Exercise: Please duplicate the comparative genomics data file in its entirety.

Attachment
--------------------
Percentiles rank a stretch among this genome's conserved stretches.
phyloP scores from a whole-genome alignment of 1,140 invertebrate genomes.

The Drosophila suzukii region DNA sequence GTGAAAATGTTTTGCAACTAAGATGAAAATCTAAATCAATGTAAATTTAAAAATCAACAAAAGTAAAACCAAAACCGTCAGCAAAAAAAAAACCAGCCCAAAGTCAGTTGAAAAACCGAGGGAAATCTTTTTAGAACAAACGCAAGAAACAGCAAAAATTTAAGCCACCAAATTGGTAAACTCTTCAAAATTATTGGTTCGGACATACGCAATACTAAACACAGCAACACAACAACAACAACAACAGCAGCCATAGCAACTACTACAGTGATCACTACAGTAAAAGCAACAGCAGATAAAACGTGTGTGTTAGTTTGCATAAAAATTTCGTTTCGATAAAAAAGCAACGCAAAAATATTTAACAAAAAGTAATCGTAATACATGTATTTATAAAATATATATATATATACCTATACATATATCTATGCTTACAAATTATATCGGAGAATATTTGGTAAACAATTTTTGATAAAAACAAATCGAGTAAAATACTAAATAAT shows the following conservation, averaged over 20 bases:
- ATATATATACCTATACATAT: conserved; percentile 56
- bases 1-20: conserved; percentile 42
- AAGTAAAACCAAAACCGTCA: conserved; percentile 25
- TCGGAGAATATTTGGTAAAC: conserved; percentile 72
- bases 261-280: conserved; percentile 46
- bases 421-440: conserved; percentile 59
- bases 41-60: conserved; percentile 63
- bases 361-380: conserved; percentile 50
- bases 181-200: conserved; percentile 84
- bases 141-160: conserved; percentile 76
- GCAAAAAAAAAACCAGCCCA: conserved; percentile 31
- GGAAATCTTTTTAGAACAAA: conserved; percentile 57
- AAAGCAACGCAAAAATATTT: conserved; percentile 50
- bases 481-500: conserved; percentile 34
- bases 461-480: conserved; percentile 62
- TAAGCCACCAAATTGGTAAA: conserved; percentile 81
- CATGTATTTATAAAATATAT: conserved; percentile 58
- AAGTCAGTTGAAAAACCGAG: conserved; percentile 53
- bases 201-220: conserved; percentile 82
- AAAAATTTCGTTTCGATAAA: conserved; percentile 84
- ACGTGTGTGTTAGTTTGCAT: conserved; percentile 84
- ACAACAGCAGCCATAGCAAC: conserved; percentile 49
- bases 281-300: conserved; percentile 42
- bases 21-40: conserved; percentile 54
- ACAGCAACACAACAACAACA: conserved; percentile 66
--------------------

Percentiles rank a stretch among this genome's conserved stretches.
phyloP scores from a whole-genome alignment of 1,140 invertebrate genomes.

The Drosophila suzukii region DNA sequence GTGAAAATGTTTTGCAACTAAGATGAAAATCTAAATCAATGTAAATTTAAAAATCAACAAAAGTAAAACCAAAACCGTCAGCAAAAAAAAAACCAGCCCAAAGTCAGTTGAAAAACCGAGGGAAATCTTTTTAGAACAAACGCAAGAAACAGCAAAAATTTAAGCCACCAAATTGGTAAACTCTTCAAAATTATTGGTTCGGACATACGCAATACTAAACACAGCAACACAACAACAACAACAACAGCAGCCATAGCAACTACTACAGTGATCACTACAGTAAAAGCAACAGCAGATAAAACGTGTGTGTTAGTTTGCATAAAAATTTCGTTTCGATAAAAAAGCAACGCAAAAATATTTAACAAAAAGTAATCGTAATACATGTATTTATAAAATATATATATATATACCTATACATATATCTATGCTTACAAATTATATCGGAGAATATTTGGTAAACAATTTTTGATAAAAACAAATCGAGTAAAATACTAAATAAT shows the following conservation, averaged over 20 bases:
- ATATATATACCTATACATAT: conserved; percentile 56
- bases 1-20: conserved; percentile 42
- AAGTAAAACCAAAACCGTCA: conserved; percentile 25
- TCGGAGAATATTTGGTAAAC: conserved; percentile 72
- bases 261-280: conserved; percentile 46
- bases 421-440: conserved; percentile 59
- bases 41-60: conserved; percentile 63
- bases 361-380: conserved; percentile 50
- bases 181-200: conserved; percentile 84
- bases 141-160: conserved; percentile 76
- GCAAAAAAAAAACCAGCCCA: conserved; percentile 31
- GGAAATCTTTTTAGAACAAA: conserved; percentile 57
- AAAGCAACGCAAAAATATTT: conserved; percentile 50
- bases 481-500: conserved; percentile 34
- bases 461-480: conserved; percentile 62
- TAAGCCACCAAATTGGTAAA: conserved; percentile 81
- CATGTATTTATAAAATATAT: conserved; percentile 58
- AAGTCAGTTGAAAAACCGAG: conserved; percentile 53
- bases 201-220: conserved; percentile 82
- AAAAATTTCGTTTCGATAAA: conserved; percentile 84
- ACGTGTGTGTTAGTTTGCAT: conserved; percentile 84
- ACAACAGCAGCCATAGCAAC: conserved; percentile 49
- bases 281-300: conserved; percentile 42
- bases 21-40: conserved; percentile 54
- ACAGCAACACAACAACAACA: conserved; percentile 66